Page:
August 19, 2014

Fatherhood, Relationships & Family

Why You Should Parent Like a Video Game

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From boyhood all the way through my college years I loved playing video games – many a night you could find me mashing the buttons on my controller as I worked my way through the levels of Super Mario Brothers and killed bad dudes in GoldenEye.

These days, as a husband and father of two young kids, I don’t have the time nor desire to plant my keister in front of the latest console. And yet there’s an aspect of video games that’s still a part of my day-to-day life. While I’m no longer playing a video game, I’m living one…in the way I parent my children.

Why You Should Parent Like a Video Game

Our oldest kid, Gus, will be four in October. One of the trickiest parts of parenting is figuring out how to get your kid to do stuff they’re supposed to do and stop doing stuff that’s annoying, i.e. temper tantrums, talking back, writing on the walls, etc. No one tells you that parenting is basically one giant psychological experiment in human motivation. Before Gus came along, Kate and I had only a vague idea of how we were going to handle our kids’ misbehavior, but it wasn’t very fleshed out, or, more importantly, field-tested (everybody knows exactly how to be an awesome parent…before they have kids!).

Everyone loves to give you advice about what you should and shouldn’t do when it comes to parenting, and there are umpteen thousand books and blogs out there that this or that friend will rave about. But really, the principles of good parenting are pretty tried and true and generally agreed upon. The real trick is remembering to implement them when you’re about ready to load your toddler into a cannon and shoot ‘em to the moon.

On that front, there is one metaphor that has helped Kate and I tremendously in adopting positive practices: parent like a video game. I picked up this analogy from psychologist Howard Glasser, who argues that the principles that govern the world of video games are also highly effective in getting your kids to behave.

Let’s take a look at what those principles are and how to implement them into your parenting style:

Establish Clear Rules

When you’re playing a video game, you know that button A makes you punch, that touching a bad guy will kill you, and that you need a certain amount of XP before you can level up. Knowing the rules helps you operate confidently within the game’s landscape.

In the same way, make sure your kids know what the rules are in your family. A study done in 1967 by Stanley Coopersmith showed that parents who gave their kids the most rules and limits had children with the highest self-esteem, while those who gave the most freedom had kids with the lowest self-esteem. Kids want limits, and they’re essential to healthy progress.

Keep your rules clear and simple, just like in a video game: input A gets you output B. Every. Single. Time. Giving your child consistent limits, rewards, and discipline is one key in helping them develop an “internal locus of control.” People with an internal locus of control believe that by doing A, they can get B — they see a correlation between action and consequences versus believing in blind luck or that the world is out to get them. Show your kids that good behavior leads to reward, bad behavior leads to punishment.

Promise a reward for an accomplishment, and give it to your child if and only if they attain it. Set a rule and punishment, and if the rule is broken, follow through on the exact punishment promised. Consistent parenting ingrains these kinds of connections in your child’s mind, and bolsters their confidence and resilience.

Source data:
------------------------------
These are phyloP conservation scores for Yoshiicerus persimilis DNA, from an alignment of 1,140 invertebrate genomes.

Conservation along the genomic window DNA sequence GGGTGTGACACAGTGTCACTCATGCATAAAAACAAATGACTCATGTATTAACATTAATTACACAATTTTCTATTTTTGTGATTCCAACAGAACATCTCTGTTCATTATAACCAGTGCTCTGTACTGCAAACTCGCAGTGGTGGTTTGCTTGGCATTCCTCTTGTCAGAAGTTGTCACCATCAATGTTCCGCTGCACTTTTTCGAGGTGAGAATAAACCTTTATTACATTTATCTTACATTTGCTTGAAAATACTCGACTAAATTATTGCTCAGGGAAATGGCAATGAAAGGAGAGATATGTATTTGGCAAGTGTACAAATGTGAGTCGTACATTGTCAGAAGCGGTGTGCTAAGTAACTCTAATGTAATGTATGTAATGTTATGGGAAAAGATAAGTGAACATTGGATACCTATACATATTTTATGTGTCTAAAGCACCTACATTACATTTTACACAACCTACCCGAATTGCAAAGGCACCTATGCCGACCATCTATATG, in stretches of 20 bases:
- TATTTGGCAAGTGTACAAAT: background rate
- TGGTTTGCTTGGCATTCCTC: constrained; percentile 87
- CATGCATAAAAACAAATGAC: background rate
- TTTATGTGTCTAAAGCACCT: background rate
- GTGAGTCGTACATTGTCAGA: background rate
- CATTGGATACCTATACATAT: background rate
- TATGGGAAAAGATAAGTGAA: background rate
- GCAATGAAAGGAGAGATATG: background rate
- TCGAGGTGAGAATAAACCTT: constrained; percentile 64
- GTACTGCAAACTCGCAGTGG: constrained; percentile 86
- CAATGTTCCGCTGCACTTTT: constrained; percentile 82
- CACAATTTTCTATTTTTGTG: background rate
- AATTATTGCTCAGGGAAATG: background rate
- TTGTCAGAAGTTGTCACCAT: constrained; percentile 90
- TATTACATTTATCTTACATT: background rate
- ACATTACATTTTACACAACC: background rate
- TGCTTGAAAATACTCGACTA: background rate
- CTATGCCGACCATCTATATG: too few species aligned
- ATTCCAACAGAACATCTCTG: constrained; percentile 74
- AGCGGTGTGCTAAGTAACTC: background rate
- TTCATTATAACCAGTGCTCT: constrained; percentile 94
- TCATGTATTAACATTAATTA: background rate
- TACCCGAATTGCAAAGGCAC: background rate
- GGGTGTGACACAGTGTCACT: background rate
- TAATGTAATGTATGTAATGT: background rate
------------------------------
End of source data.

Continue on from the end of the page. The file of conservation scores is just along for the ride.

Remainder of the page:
When they do violate a rule, let them know that they did and begin the “reset”:

Issue Short, Consistent “Resets” for Bad Behavior

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In Super Mario Bros., if Mario touches a Goomba, he dies and has to start back from the beginning. There are no warnings or counting to three or bargaining with the Goomba about whether or not Mario dies. Mario doesn’t get lectured about how he shouldn’t touch unsuspecting Goombas, nor is he asked why he wasn’t paying attention. Ultimately, Mario touched the Goomba, so he has to go back to the beginning. That’s it – that’s the rule.

Moreover, Goombas stay dispassionate when dispensing their punishment. Sure, they always look grumpy (you’d be grumpy too if you were a mushroom) but they don’t get any grumpier when Mario dies. They just keep shuffling back and forth, pretty much like nothing happened.

The consequence for touching a Goomba is also short-lived. Mario flies up into the air and that trademark “Mario Dies” music plays. But then you’re immediately playing again. You’re not sent to some dungeon level where you have to watch Mario just stand in a prison cell for 10 minutes before you can jump back into the fray.

The consequences for your kid’s misbehavior should be similarly consistent, dispassionate, and swift. Glasser argues that when we engage in heated lecturing and angry cajoling after our kids mess up, we’re just “rewarding” them with our energy and attention — two things all children want from their parents. The form that attention takes isn’t as important to them as the fact that they’re getting it — period. As Glasser shrewdly observes, “No one would purposely give a child a hundred dollars for breaking a rule, but we inadvertently do it all the time by way of giving children the ‘gift of us’ as we are doling out the consequence.”

Instead, when your kids break a rule, the consequence should kick in immediately without a bunch of preliminary back and forth and emotional hullabaloo. Don’t give them a warning and don’t negotiate with them. Just issue the consequence, be it a time-out or taking away screen time or adding a chore to their routine. Glasser argues that any consequence that temporarily takes away the kid’s options and deprives them of your attention can be effective.

When you deliver the consequence, do it dispassionately. Don’t get angry or raise your voice and start lecturing or ask why they’d do such a thing. And never criticize their character (“You’re so naughty!”), but just their behavior (“We don’t throw blocks in this house.”). Making them feel as though their character is inherently flawed just induces passivity and hopelessness. Bad behavior, on the other hand, is temporary and something they can work to overcome. As neutrally and unemotionally as possible, simply say something like, “Uh oh, you’re throwing a tantrum. You broke a rule. Go to your room to calm down and stay there until I get you.”

In addition to staying completely calm as you issue a consequence, remember to keep the punishments as consistent as possible in both their timing and severity. Remember, input A gets them output B. Every time they throw a block, you calmly send them to time-out. Don’t let your mood dictate the punishment, so that when you’re tired and don’t want to deal with it you just let the infraction slide, and when you’re irritated, you totally flip out on them. Every time they break a certain rule, they get the same dispassionate tone of response, and the same punishment. See? This is what happens when you touch a Goomba.